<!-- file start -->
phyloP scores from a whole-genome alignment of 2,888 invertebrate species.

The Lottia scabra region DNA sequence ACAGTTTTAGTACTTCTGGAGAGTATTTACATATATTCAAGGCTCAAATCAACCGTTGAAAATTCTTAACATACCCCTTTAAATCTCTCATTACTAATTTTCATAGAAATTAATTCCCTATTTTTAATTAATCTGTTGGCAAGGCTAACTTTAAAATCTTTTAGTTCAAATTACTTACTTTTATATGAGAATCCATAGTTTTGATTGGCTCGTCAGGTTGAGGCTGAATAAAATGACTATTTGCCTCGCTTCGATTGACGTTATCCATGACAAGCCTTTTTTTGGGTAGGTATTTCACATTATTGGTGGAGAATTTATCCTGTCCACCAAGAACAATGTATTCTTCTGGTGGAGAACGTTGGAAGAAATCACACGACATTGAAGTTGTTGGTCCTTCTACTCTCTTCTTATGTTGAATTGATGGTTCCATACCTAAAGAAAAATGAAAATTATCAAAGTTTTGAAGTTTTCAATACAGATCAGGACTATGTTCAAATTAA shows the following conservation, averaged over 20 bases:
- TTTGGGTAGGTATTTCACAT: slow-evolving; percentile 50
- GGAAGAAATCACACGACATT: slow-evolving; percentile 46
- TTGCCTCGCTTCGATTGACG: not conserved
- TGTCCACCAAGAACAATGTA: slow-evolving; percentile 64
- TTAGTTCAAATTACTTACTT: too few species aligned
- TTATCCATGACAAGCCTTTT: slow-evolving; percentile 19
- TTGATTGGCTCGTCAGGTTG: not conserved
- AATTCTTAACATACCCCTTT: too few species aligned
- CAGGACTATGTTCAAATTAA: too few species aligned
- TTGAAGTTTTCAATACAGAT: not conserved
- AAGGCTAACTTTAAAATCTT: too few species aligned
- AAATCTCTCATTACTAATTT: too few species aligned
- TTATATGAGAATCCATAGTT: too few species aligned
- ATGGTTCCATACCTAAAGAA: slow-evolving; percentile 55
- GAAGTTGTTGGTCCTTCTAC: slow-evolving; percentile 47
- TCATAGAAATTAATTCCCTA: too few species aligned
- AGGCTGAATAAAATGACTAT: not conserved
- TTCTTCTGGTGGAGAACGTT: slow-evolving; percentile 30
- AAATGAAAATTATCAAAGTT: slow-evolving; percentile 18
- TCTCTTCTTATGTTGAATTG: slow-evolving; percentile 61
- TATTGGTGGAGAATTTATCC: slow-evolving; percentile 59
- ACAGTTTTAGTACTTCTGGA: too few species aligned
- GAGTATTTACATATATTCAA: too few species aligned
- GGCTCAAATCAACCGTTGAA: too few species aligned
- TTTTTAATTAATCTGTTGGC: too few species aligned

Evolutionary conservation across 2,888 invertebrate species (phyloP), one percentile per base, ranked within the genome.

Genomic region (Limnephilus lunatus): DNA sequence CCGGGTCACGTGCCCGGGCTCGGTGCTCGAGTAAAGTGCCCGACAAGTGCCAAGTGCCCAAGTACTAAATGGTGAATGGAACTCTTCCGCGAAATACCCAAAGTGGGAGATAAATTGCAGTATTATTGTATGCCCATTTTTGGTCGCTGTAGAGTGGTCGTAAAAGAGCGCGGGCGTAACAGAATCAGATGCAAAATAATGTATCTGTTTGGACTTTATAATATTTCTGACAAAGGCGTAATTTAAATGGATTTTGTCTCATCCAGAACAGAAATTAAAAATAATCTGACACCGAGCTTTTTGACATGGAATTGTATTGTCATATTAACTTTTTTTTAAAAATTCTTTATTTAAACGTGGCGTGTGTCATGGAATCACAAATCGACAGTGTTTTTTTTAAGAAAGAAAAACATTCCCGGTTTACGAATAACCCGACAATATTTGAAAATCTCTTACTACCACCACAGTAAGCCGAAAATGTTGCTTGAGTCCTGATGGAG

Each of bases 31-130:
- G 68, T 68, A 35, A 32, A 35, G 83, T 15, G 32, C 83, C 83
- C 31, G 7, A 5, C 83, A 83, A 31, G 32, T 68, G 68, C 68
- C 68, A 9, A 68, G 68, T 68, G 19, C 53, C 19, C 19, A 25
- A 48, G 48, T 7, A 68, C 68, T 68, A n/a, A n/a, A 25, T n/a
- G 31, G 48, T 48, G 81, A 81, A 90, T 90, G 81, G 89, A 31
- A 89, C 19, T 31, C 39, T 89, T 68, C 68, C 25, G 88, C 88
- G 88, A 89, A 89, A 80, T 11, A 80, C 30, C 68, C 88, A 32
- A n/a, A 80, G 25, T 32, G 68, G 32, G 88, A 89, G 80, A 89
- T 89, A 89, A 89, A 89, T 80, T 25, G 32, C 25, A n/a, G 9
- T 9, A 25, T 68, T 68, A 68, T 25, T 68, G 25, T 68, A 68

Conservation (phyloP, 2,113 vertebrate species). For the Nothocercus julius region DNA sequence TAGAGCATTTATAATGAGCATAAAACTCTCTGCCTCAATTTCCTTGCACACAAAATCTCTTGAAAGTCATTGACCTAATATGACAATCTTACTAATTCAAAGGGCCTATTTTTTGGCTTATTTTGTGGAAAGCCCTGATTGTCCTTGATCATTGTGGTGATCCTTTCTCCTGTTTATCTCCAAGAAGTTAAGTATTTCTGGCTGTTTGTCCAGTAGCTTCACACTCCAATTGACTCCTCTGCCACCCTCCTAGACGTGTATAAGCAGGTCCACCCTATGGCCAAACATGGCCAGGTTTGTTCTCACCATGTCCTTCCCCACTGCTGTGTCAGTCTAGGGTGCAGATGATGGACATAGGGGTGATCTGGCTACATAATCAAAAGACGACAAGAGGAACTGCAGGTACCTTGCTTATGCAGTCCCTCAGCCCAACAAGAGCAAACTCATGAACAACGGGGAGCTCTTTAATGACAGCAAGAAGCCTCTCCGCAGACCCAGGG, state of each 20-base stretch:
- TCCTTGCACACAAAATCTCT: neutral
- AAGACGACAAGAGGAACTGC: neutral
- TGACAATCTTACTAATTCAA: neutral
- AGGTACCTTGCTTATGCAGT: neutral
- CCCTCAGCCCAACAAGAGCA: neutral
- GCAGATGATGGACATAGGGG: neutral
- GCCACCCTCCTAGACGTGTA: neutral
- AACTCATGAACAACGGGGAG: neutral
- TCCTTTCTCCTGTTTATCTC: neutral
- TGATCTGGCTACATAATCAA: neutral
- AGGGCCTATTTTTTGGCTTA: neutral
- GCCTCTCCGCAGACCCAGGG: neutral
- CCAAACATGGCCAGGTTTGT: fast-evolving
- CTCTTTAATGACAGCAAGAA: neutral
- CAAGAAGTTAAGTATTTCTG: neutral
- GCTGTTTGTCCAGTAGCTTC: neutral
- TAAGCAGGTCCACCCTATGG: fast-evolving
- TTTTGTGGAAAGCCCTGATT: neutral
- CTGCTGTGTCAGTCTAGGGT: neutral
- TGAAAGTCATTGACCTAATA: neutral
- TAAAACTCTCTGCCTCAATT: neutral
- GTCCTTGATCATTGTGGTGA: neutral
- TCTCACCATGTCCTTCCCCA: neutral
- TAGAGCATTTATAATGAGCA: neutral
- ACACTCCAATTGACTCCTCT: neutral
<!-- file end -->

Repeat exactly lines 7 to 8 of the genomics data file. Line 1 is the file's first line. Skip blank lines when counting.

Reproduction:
- TTAGTTCAAATTACTTACTT: too few species aligned
- TTATCCATGACAAGCCTTTT: slow-evolving; percentile 19